|Home | About | Journals | Submit | Contact Us | Français|
In critically ill patients, delirium is a serious and frequent disorder that is associated with a prolonged intensive care and hospital stay and an increased morbidity and mortality. Without the use of a delirium screening instrument, delirium is often missed by ICU nurses and physicians. The effects of implementation of a screening method on haloperidol use is not known. The purpose of this study was to evaluate the implementation of the confusion assessment method-ICU (CAM-ICU) and the effect of its use on frequency and duration of haloperidol use.
We used a tailored implementation strategy focused on potential barriers. We measured CAM-ICU compliance, interrater reliability, and delirium knowledge, and compared the haloperidol use, as a proxy for delirium incidence, before and after the implementation of the CAM-ICU.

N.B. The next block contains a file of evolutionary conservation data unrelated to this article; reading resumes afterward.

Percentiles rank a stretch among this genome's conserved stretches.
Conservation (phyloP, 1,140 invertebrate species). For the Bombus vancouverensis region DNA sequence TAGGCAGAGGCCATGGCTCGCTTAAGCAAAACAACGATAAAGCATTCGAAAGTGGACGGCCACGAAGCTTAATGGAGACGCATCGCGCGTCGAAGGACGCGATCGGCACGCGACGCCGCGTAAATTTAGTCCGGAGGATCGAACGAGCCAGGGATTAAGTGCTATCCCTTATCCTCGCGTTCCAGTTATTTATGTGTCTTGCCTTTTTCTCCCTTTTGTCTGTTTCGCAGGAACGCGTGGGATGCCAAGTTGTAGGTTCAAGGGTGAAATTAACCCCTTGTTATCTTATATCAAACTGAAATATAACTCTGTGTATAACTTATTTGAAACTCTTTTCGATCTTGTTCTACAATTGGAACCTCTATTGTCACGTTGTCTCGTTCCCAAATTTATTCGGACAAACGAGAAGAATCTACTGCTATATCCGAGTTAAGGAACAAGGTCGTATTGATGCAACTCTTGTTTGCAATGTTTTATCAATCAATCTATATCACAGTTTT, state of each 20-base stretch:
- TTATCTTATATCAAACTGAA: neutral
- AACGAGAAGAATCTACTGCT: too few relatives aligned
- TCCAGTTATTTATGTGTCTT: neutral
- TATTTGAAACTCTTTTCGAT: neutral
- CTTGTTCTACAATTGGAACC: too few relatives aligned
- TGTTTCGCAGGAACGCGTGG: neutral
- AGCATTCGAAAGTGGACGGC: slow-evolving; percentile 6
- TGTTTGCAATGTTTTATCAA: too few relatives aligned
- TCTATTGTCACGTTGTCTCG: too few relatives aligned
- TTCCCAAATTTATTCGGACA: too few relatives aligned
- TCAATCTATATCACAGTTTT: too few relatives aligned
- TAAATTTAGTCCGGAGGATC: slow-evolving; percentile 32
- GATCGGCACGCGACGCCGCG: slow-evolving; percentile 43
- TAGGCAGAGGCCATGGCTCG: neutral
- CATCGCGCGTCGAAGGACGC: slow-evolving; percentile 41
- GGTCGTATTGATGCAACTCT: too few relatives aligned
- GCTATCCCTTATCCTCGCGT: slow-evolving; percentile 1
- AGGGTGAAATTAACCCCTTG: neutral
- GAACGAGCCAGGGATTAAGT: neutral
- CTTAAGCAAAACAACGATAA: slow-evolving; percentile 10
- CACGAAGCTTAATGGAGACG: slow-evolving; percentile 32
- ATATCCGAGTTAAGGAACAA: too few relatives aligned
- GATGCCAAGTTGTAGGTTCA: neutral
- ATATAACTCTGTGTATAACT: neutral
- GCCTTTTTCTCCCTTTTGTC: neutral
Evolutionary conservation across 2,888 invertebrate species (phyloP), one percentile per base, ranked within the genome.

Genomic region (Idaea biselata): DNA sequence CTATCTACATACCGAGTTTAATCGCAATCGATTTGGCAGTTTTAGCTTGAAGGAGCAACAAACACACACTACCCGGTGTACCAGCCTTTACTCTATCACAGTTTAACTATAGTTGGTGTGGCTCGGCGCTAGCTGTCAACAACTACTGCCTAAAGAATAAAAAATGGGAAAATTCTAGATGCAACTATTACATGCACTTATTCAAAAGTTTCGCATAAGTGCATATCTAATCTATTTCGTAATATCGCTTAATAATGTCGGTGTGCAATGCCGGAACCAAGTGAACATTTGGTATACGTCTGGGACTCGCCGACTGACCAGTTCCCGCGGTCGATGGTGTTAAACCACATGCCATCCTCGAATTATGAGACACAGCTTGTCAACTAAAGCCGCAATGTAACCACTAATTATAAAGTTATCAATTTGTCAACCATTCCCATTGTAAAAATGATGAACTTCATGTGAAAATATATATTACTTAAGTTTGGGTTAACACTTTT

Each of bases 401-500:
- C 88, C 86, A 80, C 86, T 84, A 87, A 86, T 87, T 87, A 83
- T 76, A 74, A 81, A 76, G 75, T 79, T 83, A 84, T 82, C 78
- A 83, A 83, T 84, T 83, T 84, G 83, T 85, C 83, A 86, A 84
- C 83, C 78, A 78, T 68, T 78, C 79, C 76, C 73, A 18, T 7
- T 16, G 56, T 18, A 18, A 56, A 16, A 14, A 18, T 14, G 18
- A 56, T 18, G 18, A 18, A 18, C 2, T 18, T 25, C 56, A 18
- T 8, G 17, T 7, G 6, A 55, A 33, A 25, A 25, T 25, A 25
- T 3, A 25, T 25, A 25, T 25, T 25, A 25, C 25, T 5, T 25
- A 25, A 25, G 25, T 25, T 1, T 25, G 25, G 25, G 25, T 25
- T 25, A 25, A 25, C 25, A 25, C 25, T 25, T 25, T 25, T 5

Compliance and delirium knowledge increased from 77% to 92% and from 6.2 to 7.4, respectively (both, P < 0.0001). The interrater reliability increased from 0.78 to 0.89. More patients were treated with haloperidol (9.9% to 14.8%, P < 0.001), however with a lower dose (18 to 6 mg, P = 0.01) and for a shorter time period (5 [IQR:2–9] to 3 [IQR:1–5] days, P = 0.02).
With a tailored implementation strategy, a delirium assessment tool was successfully introduced in the ICU with the main goals achieved within four months. Early detection of delirium in critically ill patients increases the number of patients that receive treatment with haloperidol, however with a lower dose and for a shorter time period.